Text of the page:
Adventures of Day One
Adventures of Day Two
Day Three dawned after another wonderful night in a hotel room with air conditioning and a comfy bed with sheets. Oh yeah and a running shower. I didn't have any difficulty sleeping after my cocktails and dinner last night. I woke up refreshed and ready to climb onto my mighty steed and get moving. Oilburner was ready, but I still chuckled at his groans of soreness.
Forecasts were predicting chances of rain today. We didn't take that seriously for the morning hours that had a very low percentage. We were more concerned with the evening hours when the percentage was nearing 70% at home. So we left the hotel with a light heart and light clothing under the armor. We quickly became aware of the error of our ways since the ridge road we were on was shrouded in a cold, damp fog.
Either way, we stopped and climbed into warmer gear.
Our biggest dilemma for today was defining what it meant to "ride the BRP". We had ridden a large portion from the bottom up last year. did we just need to ride what we hadn't ridden to say we have "ridden" it? or did we need to ride the entire BRP in one shot to claim that victory?
Technically speaking we only needed to ride a handful of miles now to reach the spot where we had turned around last year. We could do that and then do whatever we wanted. But we were a mere 180 or so miles (290 km) from the end. At yesterday's average we should be able to do that in 4 hours. (Then home would be another 2 1/2.) Or...we could just stay on the Parkway however long we felt like it and get off when we wanted.
Funny. We were both still on our high from the twisties yesterday and really wanted to say we had ridden the entire BRP on this trip.
We will not go into my stubborn insistence that I don't really feel like we can say we rode the entire BRP this time. I mean there is an 18 mile (29 km) section that was closed for renovations that our tires have not touched before. Can we, in all good conscience, say we have "ridden" it? I think it might be a different in definition. Legally we were not allowed to ride this section. Which is very different from choosing not to ride it on our own accord.
I took "riding the BRP" seriously and would always backtrack us to the location we exited from. And my strict nature still wonders about the 20 to 50 foot (6 to 15 meters) difference of where my tire turned to leave versus where it was when we re-entered. Yes. Sometimes I can be very exacting. hehe.
The bragging rights won out and we thrilled at the prospect of riding the entire BRP in two days. As I asked last year: Can the BRP be ridden in an extended weekend?
Why yes. Yes it can. IF you don't dawdle with all that sightseeing stuff and are willing to ride a teensy bit faster than the posted speed limit to make up for all the times you are stuck behind someone going far below it.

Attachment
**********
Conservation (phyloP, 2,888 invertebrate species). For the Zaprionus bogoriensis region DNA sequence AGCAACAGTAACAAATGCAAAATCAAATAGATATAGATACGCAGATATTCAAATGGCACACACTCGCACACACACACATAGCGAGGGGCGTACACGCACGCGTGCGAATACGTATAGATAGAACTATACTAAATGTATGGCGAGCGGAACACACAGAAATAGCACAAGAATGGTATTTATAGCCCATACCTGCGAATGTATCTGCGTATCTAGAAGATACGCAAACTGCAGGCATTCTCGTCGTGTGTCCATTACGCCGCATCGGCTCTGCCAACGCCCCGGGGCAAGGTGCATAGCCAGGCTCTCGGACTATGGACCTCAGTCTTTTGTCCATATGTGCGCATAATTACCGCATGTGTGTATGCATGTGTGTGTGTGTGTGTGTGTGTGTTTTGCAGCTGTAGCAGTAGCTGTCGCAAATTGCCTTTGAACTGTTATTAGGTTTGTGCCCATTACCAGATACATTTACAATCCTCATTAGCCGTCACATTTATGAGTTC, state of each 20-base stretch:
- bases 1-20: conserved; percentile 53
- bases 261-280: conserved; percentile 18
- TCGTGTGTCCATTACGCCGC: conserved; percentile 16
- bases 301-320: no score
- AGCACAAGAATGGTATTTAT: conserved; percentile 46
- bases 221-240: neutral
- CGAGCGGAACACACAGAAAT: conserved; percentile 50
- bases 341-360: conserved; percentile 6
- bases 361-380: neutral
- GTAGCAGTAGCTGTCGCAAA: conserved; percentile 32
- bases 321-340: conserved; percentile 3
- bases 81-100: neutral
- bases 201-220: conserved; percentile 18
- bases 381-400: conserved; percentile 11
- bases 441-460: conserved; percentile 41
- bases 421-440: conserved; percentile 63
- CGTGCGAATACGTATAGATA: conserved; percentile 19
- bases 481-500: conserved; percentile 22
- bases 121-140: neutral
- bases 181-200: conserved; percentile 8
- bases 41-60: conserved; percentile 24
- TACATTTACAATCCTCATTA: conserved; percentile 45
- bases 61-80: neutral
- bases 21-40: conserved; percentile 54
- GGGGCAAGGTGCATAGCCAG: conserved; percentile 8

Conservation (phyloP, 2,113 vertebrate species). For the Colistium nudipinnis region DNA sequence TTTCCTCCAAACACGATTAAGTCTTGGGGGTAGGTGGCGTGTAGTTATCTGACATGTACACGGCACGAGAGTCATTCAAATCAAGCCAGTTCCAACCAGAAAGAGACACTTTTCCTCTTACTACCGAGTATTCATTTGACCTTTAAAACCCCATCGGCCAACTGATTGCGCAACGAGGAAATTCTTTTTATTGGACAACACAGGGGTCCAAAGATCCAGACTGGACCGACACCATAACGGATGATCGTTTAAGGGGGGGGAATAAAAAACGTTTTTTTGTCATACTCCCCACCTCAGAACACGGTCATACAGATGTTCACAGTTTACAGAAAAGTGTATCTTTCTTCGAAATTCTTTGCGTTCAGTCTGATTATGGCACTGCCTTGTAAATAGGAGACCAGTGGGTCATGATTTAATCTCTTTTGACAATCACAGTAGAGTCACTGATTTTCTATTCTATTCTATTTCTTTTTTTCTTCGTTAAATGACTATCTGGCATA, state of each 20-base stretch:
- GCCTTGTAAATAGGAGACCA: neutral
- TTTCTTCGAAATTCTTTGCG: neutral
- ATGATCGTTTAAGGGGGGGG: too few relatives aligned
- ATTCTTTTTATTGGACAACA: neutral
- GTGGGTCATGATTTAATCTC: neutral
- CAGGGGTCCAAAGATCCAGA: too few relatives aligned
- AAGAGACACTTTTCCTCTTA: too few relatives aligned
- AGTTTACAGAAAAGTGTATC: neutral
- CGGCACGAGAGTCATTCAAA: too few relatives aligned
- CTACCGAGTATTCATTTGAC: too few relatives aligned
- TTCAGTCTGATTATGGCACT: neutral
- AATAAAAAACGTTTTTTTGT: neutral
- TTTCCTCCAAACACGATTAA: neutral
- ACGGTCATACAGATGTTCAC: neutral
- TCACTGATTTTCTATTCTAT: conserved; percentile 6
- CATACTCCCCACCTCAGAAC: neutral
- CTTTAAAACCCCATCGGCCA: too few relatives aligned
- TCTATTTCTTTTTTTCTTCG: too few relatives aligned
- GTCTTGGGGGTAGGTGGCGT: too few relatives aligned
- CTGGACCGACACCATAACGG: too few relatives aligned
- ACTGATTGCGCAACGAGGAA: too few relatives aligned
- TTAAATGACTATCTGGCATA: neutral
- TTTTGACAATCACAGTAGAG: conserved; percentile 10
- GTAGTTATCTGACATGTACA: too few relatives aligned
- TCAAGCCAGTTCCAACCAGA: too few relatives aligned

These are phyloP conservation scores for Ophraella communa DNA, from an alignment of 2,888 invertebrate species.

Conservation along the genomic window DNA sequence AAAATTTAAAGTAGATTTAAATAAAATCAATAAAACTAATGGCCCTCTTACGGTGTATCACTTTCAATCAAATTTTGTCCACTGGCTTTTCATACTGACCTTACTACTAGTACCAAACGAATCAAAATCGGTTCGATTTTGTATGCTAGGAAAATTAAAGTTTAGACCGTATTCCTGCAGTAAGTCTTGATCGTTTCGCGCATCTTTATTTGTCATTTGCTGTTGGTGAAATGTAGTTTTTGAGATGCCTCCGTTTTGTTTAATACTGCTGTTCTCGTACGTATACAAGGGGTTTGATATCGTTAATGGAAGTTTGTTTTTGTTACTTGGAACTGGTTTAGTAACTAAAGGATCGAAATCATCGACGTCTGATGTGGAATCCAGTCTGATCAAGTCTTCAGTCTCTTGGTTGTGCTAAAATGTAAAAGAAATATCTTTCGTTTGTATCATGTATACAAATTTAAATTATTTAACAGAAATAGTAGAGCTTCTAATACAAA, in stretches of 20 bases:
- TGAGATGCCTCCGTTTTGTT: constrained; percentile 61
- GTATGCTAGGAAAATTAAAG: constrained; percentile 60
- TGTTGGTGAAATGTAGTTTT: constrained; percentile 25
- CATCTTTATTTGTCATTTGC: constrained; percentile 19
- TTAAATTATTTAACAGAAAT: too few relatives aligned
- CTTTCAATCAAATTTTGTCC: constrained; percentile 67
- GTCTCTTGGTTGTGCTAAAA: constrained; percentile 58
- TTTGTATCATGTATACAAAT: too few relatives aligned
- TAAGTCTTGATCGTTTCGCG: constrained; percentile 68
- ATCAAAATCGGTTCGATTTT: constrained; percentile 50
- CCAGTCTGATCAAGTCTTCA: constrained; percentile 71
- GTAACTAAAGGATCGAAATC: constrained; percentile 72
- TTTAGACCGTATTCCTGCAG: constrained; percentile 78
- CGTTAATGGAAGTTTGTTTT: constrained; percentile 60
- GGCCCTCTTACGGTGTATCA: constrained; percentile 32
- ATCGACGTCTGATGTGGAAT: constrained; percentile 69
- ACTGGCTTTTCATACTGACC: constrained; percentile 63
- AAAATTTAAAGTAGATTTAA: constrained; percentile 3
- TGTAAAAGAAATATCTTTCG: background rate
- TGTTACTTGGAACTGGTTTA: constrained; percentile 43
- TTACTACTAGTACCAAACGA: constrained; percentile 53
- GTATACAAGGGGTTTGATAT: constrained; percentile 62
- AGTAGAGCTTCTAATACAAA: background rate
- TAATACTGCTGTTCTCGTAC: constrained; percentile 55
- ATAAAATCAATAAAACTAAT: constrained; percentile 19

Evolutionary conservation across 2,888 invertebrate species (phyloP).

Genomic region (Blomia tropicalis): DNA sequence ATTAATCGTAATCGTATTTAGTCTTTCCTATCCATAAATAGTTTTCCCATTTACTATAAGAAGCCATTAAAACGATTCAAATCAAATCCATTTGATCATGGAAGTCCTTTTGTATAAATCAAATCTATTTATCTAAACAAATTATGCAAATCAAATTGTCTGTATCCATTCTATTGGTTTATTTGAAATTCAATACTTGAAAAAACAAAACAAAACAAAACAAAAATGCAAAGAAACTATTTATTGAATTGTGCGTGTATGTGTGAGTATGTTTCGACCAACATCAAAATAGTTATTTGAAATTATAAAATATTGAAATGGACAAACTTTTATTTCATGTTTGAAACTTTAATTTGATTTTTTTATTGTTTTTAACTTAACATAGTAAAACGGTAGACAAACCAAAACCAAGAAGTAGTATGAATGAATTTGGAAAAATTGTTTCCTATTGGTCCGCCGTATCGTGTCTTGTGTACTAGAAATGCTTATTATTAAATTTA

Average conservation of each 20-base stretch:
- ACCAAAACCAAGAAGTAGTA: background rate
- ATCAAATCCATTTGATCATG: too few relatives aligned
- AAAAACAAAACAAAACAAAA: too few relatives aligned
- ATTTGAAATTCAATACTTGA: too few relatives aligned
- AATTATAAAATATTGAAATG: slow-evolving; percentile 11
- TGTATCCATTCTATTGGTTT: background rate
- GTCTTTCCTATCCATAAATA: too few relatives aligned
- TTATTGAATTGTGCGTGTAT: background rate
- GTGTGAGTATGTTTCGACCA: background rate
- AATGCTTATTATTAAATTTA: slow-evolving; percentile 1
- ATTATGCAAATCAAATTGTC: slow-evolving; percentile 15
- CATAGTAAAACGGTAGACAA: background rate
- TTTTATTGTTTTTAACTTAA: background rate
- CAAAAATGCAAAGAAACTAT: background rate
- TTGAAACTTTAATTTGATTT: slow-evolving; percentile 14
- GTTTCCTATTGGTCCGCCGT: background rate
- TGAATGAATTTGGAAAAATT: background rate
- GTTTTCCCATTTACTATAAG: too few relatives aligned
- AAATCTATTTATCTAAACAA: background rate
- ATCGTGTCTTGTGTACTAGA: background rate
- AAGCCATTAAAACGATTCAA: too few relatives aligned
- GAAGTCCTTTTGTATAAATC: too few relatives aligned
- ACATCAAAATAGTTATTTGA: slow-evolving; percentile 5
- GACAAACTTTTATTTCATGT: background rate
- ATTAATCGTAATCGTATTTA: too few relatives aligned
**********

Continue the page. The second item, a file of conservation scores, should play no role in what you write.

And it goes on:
We had a few slow drivers. But generally the Parkway was quite empty since it was mid-week. What really slowed us down was the fog. We encountered some wispy fog that just blew across our path.
Strange how our eyes have a more difficult time penetrating the fog, identifying objects, seeing, than the cameras do. The pictures don't do justice to how much [human] visibility was impaired. We had been crawling along with our flashers on. This was my first time in fog. What an interesting experience. I discovered that I had a tendency to hover near the center line simply because I could not see the right edge well. (The BRP doesn't paint a white line on the edge of the road.) We can also attest to the light reflecting quality of the newly painted center stripe on a section that was recently repaved. Much easier to see!
After squinting to see I remembered we had amber lenses and we had to stop yet again to install them. Hopefully someday I will figure out to do these all at the same time. I can also attest to the beneficial difference an amber lens makes for visibility in fog. I was able to make out more looming objects in the fog than before.
We rounded a mountain into an unexpectedly clear zone allowing a glimpse to an adjacent peak still shrouded in fog, with a dense field flowing down into the valley. I stopped at the next overlook to see if we could capture it.
What can I say? The remainder of the trip was perfect. Aside from a few people that refused to let us pass, it gave us the chance to slow down and look around. Otherwise it was a perfect trip carving some twisties. In our ever ongoing discussions of riding technique through the helmet communications Oilburner reminded me of another "form" of connecting with the bike for better turning. It had been on my mind the day before, but I wasn't sure how to go about implementing moving my tush across the seat into a lean. He gave me a pointer of not "moving" but at least "shifting" the weight to that cheek a little. WOW! Huge difference that made me feel a more solid connection with the bike. I was able to lean and turn into the curve without any handlebar input. Then, if I felt I was coming in a little hot and fast I still had full use of the handlebars to push down and steer a little more into it. It instantly transformed how I felt with the bike through curves. Much more solid and stable.
Talking about it over lunch I was very aware of the thought processes behind this that could lead someone into trouble. While I had much more confidence in the turns and was taking them at speeds I had only dreamed about before, I was completely conscious of the fact that I didn't have the experience to recover from a road obstacle at those speeds. So don't think that I am getting a swelled head and will be running the Dragon at 60 mph or anything. I will fold this new knowledge slowly into my arsenal and practice, practice, practice.
And Yes, we did ride the entire Blue Ridge Parkway. :)
More images available on Flickr.